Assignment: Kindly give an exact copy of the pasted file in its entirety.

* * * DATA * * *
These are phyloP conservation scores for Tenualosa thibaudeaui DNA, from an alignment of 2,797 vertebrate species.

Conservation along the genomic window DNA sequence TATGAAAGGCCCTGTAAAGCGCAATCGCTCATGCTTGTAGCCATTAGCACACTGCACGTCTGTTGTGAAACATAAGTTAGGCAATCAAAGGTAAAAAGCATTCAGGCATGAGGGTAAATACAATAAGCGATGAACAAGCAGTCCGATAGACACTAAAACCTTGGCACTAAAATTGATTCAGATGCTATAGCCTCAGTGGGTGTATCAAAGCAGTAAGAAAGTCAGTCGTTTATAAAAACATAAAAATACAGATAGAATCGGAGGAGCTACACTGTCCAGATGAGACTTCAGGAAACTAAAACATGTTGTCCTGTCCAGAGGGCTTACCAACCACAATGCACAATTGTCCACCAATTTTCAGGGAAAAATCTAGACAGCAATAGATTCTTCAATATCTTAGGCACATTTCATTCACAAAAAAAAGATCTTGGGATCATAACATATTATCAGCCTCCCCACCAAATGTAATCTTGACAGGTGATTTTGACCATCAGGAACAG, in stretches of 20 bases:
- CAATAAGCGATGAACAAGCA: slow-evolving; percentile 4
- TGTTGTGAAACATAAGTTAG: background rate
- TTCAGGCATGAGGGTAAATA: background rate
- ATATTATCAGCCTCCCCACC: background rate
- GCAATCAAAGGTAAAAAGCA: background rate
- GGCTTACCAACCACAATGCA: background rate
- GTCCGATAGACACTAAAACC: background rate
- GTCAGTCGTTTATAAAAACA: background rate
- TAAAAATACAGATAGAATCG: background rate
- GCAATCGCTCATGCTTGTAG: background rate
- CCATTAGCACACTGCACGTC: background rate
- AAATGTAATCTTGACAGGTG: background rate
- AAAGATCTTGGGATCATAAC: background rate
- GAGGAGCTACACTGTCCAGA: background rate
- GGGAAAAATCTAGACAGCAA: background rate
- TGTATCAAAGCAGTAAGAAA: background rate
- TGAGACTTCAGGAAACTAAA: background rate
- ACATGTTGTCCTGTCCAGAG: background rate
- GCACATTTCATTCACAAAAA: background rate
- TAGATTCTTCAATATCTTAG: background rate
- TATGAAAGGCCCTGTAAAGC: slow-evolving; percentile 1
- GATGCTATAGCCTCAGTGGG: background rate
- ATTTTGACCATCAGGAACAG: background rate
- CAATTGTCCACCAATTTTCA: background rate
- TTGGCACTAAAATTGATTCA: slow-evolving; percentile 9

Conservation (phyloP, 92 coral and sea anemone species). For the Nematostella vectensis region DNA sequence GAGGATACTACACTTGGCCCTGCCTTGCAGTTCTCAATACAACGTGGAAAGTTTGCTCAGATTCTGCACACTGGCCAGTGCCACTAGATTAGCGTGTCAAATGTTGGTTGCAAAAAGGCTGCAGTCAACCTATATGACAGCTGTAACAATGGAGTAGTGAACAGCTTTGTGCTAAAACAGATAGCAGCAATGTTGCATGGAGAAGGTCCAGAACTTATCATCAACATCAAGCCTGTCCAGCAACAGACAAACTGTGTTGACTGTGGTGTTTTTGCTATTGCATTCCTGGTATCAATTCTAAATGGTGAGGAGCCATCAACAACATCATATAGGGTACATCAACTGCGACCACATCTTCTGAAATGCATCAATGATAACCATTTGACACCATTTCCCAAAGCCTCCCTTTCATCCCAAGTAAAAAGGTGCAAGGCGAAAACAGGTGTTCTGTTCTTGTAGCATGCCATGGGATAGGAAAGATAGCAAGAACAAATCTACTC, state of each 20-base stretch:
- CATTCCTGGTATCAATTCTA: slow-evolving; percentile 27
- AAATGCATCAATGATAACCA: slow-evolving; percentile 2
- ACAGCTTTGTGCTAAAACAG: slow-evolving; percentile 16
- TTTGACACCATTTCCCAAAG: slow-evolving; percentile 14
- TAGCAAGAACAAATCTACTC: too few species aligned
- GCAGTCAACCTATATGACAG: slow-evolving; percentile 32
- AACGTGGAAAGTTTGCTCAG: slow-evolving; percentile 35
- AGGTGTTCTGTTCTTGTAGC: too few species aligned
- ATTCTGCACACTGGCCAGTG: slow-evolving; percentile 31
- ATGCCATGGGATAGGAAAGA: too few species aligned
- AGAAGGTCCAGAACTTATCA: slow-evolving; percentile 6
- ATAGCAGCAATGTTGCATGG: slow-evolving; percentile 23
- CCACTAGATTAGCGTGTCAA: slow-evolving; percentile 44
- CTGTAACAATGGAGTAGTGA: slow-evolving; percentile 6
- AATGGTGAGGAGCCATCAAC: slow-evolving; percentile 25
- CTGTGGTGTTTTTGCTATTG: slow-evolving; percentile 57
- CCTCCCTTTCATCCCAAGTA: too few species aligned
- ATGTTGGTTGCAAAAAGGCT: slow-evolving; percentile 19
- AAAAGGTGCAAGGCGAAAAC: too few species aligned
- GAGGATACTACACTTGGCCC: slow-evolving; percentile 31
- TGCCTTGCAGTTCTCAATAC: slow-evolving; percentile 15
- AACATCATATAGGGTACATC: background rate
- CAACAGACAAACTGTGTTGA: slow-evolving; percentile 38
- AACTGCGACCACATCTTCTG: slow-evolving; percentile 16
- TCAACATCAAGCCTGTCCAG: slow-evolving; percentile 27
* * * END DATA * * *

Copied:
These are phyloP conservation scores for Tenualosa thibaudeaui DNA, from an alignment of 2,797 vertebrate species.

Conservation along the genomic window DNA sequence TATGAAAGGCCCTGTAAAGCGCAATCGCTCATGCTTGTAGCCATTAGCACACTGCACGTCTGTTGTGAAACATAAGTTAGGCAATCAAAGGTAAAAAGCATTCAGGCATGAGGGTAAATACAATAAGCGATGAACAAGCAGTCCGATAGACACTAAAACCTTGGCACTAAAATTGATTCAGATGCTATAGCCTCAGTGGGTGTATCAAAGCAGTAAGAAAGTCAGTCGTTTATAAAAACATAAAAATACAGATAGAATCGGAGGAGCTACACTGTCCAGATGAGACTTCAGGAAACTAAAACATGTTGTCCTGTCCAGAGGGCTTACCAACCACAATGCACAATTGTCCACCAATTTTCAGGGAAAAATCTAGACAGCAATAGATTCTTCAATATCTTAGGCACATTTCATTCACAAAAAAAAGATCTTGGGATCATAACATATTATCAGCCTCCCCACCAAATGTAATCTTGACAGGTGATTTTGACCATCAGGAACAG, in stretches of 20 bases:
- CAATAAGCGATGAACAAGCA: slow-evolving; percentile 4
- TGTTGTGAAACATAAGTTAG: background rate
- TTCAGGCATGAGGGTAAATA: background rate
- ATATTATCAGCCTCCCCACC: background rate
- GCAATCAAAGGTAAAAAGCA: background rate
- GGCTTACCAACCACAATGCA: background rate
- GTCCGATAGACACTAAAACC: background rate
- GTCAGTCGTTTATAAAAACA: background rate
- TAAAAATACAGATAGAATCG: background rate
- GCAATCGCTCATGCTTGTAG: background rate
- CCATTAGCACACTGCACGTC: background rate
- AAATGTAATCTTGACAGGTG: background rate
- AAAGATCTTGGGATCATAAC: background rate
- GAGGAGCTACACTGTCCAGA: background rate
- GGGAAAAATCTAGACAGCAA: background rate
- TGTATCAAAGCAGTAAGAAA: background rate
- TGAGACTTCAGGAAACTAAA: background rate
- ACATGTTGTCCTGTCCAGAG: background rate
- GCACATTTCATTCACAAAAA: background rate
- TAGATTCTTCAATATCTTAG: background rate
- TATGAAAGGCCCTGTAAAGC: slow-evolving; percentile 1
- GATGCTATAGCCTCAGTGGG: background rate
- ATTTTGACCATCAGGAACAG: background rate
- CAATTGTCCACCAATTTTCA: background rate
- TTGGCACTAAAATTGATTCA: slow-evolving; percentile 9

Conservation (phyloP, 92 coral and sea anemone species). For the Nematostella vectensis region DNA sequence GAGGATACTACACTTGGCCCTGCCTTGCAGTTCTCAATACAACGTGGAAAGTTTGCTCAGATTCTGCACACTGGCCAGTGCCACTAGATTAGCGTGTCAAATGTTGGTTGCAAAAAGGCTGCAGTCAACCTATATGACAGCTGTAACAATGGAGTAGTGAACAGCTTTGTGCTAAAACAGATAGCAGCAATGTTGCATGGAGAAGGTCCAGAACTTATCATCAACATCAAGCCTGTCCAGCAACAGACAAACTGTGTTGACTGTGGTGTTTTTGCTATTGCATTCCTGGTATCAATTCTAAATGGTGAGGAGCCATCAACAACATCATATAGGGTACATCAACTGCGACCACATCTTCTGAAATGCATCAATGATAACCATTTGACACCATTTCCCAAAGCCTCCCTTTCATCCCAAGTAAAAAGGTGCAAGGCGAAAACAGGTGTTCTGTTCTTGTAGCATGCCATGGGATAGGAAAGATAGCAAGAACAAATCTACTC, state of each 20-base stretch:
- CATTCCTGGTATCAATTCTA: slow-evolving; percentile 27
- AAATGCATCAATGATAACCA: slow-evolving; percentile 2
- ACAGCTTTGTGCTAAAACAG: slow-evolving; percentile 16
- TTTGACACCATTTCCCAAAG: slow-evolving; percentile 14
- TAGCAAGAACAAATCTACTC: too few species aligned
- GCAGTCAACCTATATGACAG: slow-evolving; percentile 32
- AACGTGGAAAGTTTGCTCAG: slow-evolving; percentile 35
- AGGTGTTCTGTTCTTGTAGC: too few species aligned
- ATTCTGCACACTGGCCAGTG: slow-evolving; percentile 31
- ATGCCATGGGATAGGAAAGA: too few species aligned
- AGAAGGTCCAGAACTTATCA: slow-evolving; percentile 6
- ATAGCAGCAATGTTGCATGG: slow-evolving; percentile 23
- CCACTAGATTAGCGTGTCAA: slow-evolving; percentile 44
- CTGTAACAATGGAGTAGTGA: slow-evolving; percentile 6
- AATGGTGAGGAGCCATCAAC: slow-evolving; percentile 25
- CTGTGGTGTTTTTGCTATTG: slow-evolving; percentile 57
- CCTCCCTTTCATCCCAAGTA: too few species aligned
- ATGTTGGTTGCAAAAAGGCT: slow-evolving; percentile 19
- AAAAGGTGCAAGGCGAAAAC: too few species aligned
- GAGGATACTACACTTGGCCC: slow-evolving; percentile 31
- TGCCTTGCAGTTCTCAATAC: slow-evolving; percentile 15
- AACATCATATAGGGTACATC: background rate
- CAACAGACAAACTGTGTTGA: slow-evolving; percentile 38
- AACTGCGACCACATCTTCTG: slow-evolving; percentile 16
- TCAACATCAAGCCTGTCCAG: slow-evolving; percentile 27